Vienna Convention on Diplomatic Relations (1961)

Hours after a group of people chanting pro-Khalistan slogans took down the Indian flag at the High Commission in London, the Indian government has  summoned the “senior-most” UK diplomat and reminded  basic obligations of the UK Government under the Vienna Convention.

What is Vienna Convention?

  • The term “Vienna Convention” can refer to any of a number of treaties signed in Vienna, most of which are related to the harmonisation or formalisation of the procedures of international diplomacy.
  • The treaty being referred to by the MEA in this instance is the Vienna Convention on Diplomatic Relations (1961), which provides a complete framework for the establishment, maintenance and termination of diplomatic relations on a basis of consent between independent sovereign States.

About Vienna Convention on Diplomatic Relations (1961)-

  • Most notably, the Convention codifies the longstanding custom of diplomatic immunity, in which diplomatic missions are granted privileges that enable diplomats to perform their functions without fear of coercion or harassment by the host country.
  • It affirms the concept of “inviolability” of a diplomatic mission, which has been one of the enduring cornerstones of international diplomacy.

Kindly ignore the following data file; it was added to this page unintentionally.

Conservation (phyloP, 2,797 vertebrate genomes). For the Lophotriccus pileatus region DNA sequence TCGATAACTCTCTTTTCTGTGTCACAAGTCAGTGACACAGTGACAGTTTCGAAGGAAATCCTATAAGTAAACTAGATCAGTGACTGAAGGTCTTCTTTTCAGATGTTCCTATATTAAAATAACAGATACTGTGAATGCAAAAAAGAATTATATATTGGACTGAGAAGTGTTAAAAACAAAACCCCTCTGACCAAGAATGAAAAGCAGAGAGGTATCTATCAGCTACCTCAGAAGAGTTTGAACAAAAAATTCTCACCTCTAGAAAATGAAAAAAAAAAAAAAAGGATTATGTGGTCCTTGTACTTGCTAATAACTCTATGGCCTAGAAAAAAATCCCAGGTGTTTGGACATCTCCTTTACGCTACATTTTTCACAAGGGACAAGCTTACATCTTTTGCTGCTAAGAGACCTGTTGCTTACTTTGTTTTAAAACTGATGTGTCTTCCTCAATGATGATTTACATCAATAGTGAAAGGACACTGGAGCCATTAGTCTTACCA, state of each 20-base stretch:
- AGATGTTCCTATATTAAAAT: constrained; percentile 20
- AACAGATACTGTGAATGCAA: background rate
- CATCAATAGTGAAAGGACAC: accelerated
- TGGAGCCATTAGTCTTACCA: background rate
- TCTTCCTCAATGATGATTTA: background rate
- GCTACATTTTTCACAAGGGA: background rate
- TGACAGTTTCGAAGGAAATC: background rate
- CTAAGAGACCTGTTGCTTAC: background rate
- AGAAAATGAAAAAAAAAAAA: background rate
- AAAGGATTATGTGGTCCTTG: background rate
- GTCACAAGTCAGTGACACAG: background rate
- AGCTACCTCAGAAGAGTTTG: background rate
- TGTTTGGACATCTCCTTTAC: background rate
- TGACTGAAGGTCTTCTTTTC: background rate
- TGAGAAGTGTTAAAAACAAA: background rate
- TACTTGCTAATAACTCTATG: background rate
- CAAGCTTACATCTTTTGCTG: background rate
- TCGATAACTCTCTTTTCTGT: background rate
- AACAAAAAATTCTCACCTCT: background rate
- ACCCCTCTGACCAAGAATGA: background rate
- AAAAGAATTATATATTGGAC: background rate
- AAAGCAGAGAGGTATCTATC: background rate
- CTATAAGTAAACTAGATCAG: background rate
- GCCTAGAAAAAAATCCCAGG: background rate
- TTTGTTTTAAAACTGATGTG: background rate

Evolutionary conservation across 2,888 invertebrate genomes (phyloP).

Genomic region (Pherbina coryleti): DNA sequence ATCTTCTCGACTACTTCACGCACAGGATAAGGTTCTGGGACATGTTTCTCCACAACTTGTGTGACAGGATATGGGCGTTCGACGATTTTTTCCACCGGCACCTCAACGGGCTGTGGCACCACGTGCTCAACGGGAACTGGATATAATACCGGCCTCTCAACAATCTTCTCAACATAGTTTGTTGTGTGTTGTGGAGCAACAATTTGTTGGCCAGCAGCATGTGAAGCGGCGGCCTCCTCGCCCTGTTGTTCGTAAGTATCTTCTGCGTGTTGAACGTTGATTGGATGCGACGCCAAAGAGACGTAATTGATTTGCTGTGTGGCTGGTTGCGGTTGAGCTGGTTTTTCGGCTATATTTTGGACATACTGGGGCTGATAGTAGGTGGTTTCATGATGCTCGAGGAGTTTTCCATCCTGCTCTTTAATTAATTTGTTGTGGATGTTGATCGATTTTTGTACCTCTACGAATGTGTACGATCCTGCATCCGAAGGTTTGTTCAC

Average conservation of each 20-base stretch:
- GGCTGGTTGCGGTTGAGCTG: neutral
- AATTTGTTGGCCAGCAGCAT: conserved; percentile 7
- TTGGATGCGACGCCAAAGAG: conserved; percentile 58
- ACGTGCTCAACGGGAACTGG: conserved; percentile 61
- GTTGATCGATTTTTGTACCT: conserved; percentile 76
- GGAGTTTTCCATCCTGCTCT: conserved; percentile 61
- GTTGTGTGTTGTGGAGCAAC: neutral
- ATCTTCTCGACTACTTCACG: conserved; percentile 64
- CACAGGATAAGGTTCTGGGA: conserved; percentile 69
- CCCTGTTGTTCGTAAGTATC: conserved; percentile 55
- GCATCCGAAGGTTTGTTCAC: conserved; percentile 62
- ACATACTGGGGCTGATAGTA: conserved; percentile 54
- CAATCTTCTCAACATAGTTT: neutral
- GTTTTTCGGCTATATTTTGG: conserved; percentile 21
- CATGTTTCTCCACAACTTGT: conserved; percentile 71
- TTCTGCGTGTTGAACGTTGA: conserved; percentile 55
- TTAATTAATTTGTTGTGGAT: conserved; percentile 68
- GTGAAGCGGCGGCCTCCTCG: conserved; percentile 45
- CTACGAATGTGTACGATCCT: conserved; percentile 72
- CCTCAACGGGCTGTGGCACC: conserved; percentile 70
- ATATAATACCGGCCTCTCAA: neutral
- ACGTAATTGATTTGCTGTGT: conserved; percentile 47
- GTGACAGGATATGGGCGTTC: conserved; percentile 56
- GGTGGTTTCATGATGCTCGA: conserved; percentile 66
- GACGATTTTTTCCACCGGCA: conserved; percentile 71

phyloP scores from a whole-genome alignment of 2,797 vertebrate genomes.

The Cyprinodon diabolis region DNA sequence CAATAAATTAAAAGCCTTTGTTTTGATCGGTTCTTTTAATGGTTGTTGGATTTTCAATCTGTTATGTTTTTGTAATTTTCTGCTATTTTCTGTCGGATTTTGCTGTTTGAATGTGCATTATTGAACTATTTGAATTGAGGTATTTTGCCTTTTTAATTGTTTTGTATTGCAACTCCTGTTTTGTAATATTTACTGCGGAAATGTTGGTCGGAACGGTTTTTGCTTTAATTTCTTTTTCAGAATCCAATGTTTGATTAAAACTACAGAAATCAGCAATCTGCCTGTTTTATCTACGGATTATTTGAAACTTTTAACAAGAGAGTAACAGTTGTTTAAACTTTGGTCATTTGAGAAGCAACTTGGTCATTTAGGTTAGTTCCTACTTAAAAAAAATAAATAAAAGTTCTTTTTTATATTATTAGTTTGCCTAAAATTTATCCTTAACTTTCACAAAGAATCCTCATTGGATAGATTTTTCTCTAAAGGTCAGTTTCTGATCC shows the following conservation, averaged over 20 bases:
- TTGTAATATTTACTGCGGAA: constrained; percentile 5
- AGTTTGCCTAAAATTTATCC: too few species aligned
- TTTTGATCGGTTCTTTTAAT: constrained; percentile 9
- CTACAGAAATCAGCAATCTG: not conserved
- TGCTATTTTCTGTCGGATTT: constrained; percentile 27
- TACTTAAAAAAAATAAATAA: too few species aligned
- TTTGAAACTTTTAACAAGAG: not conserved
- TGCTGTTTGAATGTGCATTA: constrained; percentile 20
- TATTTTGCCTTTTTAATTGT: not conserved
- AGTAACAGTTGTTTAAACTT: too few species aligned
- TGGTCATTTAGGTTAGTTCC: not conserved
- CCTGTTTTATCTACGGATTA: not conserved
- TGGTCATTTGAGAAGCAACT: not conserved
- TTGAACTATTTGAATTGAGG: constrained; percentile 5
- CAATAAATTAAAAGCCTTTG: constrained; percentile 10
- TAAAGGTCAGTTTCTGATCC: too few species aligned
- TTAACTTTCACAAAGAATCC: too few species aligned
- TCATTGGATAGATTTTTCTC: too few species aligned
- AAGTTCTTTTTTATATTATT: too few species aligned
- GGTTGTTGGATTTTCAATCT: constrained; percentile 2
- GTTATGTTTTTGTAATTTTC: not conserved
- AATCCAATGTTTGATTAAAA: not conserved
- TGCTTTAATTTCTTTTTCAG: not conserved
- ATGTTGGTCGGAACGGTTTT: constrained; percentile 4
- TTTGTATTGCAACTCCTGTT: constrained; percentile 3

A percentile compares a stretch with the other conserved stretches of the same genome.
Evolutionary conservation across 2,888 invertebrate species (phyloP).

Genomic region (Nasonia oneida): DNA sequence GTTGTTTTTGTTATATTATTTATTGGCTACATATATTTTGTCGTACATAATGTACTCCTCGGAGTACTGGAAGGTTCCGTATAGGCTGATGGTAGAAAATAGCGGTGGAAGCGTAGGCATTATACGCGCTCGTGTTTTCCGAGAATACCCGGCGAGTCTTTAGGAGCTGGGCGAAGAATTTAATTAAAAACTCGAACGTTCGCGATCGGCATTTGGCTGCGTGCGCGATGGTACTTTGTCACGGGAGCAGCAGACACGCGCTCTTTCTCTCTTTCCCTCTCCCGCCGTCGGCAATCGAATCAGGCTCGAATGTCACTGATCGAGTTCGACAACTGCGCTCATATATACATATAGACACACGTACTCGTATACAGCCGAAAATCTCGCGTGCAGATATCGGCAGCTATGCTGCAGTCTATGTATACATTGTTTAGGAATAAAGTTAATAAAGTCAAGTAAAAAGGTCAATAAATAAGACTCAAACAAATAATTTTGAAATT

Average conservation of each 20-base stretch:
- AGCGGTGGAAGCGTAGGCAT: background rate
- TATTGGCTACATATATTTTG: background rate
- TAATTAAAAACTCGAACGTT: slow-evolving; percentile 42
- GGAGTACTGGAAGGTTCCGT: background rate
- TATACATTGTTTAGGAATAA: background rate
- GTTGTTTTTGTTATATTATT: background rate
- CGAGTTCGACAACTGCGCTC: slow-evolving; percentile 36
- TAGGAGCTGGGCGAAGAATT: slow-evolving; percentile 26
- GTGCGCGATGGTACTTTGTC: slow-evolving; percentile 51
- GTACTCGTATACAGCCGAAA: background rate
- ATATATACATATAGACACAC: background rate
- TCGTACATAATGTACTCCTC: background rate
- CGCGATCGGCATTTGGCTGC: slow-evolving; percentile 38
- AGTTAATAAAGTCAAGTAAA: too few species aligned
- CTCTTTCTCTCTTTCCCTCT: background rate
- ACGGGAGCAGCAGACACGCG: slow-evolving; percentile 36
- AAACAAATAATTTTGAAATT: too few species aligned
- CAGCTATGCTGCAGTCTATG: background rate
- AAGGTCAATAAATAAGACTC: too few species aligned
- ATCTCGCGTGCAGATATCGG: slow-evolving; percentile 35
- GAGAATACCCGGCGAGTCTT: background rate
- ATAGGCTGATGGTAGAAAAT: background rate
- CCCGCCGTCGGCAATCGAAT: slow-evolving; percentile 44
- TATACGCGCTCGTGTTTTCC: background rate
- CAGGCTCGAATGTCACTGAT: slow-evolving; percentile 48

• The Vienna Convention on Diplomatic Relations entered into force on April 24, 1964 and is nearly universally ratified, with Palau and South Sudan being the exceptions.
  • As per the Vienna Convention, a “receiving State” refers to the host nation where a diplomatic mission is located.
  • In this case, the host nation is the UK and as per the Vienna Convention, it has some basic obligations towards the diplomatic missions it hosts on its sovereign territory.
  • Article 22 of the Convention deals with obligations with regards to the premises of the Mission.
  • Part 2 of this article states that “The receiving State is under a special duty to take all appropriate steps to protect the premises of the mission against any intrusion or damage and to prevent any disturbance of the peace of the mission or impairment of its dignity”.
  • Basically, the security of any High Commission or Embassy is the responsibility of the host nation.
  • While diplomatic missions can also employ their own security, ultimately, the host nation is accountable for security.

Comments are closed.